The earliest Christians followed a Jewish tradition of pausing to pray, preferably together, first thing in the morning, about mid morning, at noon, about mid afternoon, and in the evening. “Just a Note” posts are brief observations made from Scripture readings not related to a lectionary. If I have one to post, it normally appears about 9:00 in the morning, at “the hour of prayer.”
Stephen’s sermon in Acts 7:9-43 seems at first glance to wander. We may well find ourselves wondering why he spends so much time rehearsing the history of Israel. However, upon closer examination, we find that he is focused on just one thing. Stephen wants to demonstrate to the Sanhedrin that God has always preserved a remnant people. These people God raises up at different times in history are trusting in God. They are not counting on their own works to accomplish anything. We also see that the people God raises up are not readily recognized by others. This is especially true in the case of Moses, who was a foundling, was raised by foreigners, was recognized as a prince of Egypt although he was not Egyptian at all, and was clearly not expected to rescue God’s people from their captivity.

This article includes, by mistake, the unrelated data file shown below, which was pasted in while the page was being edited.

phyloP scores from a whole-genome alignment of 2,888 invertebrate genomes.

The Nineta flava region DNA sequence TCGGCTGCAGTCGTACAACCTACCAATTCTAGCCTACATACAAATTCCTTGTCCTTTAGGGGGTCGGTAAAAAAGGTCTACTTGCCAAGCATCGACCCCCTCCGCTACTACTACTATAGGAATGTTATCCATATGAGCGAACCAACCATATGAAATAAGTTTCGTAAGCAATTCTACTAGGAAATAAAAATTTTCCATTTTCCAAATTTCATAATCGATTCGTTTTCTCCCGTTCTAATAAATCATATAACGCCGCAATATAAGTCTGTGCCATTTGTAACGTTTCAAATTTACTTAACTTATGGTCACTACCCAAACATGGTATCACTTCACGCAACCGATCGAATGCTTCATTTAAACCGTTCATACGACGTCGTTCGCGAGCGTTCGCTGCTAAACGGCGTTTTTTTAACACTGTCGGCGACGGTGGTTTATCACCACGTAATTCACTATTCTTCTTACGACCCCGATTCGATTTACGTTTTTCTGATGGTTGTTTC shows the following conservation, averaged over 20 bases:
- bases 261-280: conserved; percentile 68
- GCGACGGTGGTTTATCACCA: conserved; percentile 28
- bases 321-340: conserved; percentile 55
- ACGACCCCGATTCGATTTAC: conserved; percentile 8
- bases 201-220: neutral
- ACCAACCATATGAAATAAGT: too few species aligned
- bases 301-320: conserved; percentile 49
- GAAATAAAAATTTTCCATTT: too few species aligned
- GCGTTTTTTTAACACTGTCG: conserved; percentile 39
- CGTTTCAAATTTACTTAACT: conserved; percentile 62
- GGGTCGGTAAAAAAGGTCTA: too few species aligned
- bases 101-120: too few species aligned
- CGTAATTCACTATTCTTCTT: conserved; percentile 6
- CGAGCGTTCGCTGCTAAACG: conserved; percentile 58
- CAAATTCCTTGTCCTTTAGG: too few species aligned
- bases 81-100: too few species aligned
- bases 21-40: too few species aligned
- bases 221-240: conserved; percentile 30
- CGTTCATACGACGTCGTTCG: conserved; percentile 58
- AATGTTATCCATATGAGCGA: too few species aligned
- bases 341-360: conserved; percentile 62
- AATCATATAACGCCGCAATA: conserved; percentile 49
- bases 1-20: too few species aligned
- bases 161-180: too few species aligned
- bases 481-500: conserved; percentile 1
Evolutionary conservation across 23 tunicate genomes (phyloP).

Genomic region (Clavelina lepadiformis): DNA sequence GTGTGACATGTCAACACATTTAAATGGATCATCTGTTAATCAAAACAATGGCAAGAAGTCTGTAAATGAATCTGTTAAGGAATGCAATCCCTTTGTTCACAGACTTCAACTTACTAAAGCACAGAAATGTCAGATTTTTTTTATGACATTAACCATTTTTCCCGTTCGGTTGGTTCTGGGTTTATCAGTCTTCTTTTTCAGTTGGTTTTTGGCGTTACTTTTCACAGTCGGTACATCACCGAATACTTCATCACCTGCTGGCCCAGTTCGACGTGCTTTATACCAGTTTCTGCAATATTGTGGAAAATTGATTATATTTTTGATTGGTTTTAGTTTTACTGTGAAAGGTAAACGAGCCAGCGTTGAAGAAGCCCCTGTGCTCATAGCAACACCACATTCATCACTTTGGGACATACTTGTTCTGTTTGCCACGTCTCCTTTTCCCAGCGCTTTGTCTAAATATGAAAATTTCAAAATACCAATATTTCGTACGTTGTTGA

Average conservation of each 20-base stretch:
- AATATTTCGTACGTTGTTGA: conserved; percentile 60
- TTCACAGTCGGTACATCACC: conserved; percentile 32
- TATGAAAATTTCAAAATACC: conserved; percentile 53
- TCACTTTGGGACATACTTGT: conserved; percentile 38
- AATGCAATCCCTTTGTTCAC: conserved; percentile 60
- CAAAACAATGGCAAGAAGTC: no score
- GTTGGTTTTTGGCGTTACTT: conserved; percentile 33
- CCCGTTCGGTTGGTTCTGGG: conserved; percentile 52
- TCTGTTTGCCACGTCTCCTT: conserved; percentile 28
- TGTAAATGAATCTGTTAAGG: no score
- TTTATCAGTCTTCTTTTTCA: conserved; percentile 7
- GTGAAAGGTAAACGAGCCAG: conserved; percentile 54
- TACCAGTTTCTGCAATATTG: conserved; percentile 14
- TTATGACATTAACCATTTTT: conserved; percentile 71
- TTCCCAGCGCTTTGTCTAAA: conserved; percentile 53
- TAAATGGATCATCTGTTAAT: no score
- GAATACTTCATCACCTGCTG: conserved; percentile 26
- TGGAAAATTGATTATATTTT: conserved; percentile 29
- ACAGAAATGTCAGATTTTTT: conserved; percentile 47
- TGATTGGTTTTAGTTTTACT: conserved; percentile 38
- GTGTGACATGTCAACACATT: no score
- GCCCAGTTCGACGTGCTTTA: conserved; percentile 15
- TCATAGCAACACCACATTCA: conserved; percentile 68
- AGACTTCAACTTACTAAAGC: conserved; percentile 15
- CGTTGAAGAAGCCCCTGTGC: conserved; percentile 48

Counter to the example of Moses, when the leaders who trust in their own wisdom and strength take charge, Stephen quotes a prophecy saying they are idolators.
How is Stephen going to tie this together? He is planning to demonstrate that Jesus should have been recognized by the Sanhedrin, but that instead they have shown themselves to be idolatrous. What does Stephen say to us? He would call us to recognize and trust Jesus as the one who has been raised up. Jesus is the unexpected savior, not recognized by all. Jesus is the one in whom we can trust, as opposed to all the idols we might dream up. Stephen’s sermon is right on its target, a target easy to spot once you know what to look for.
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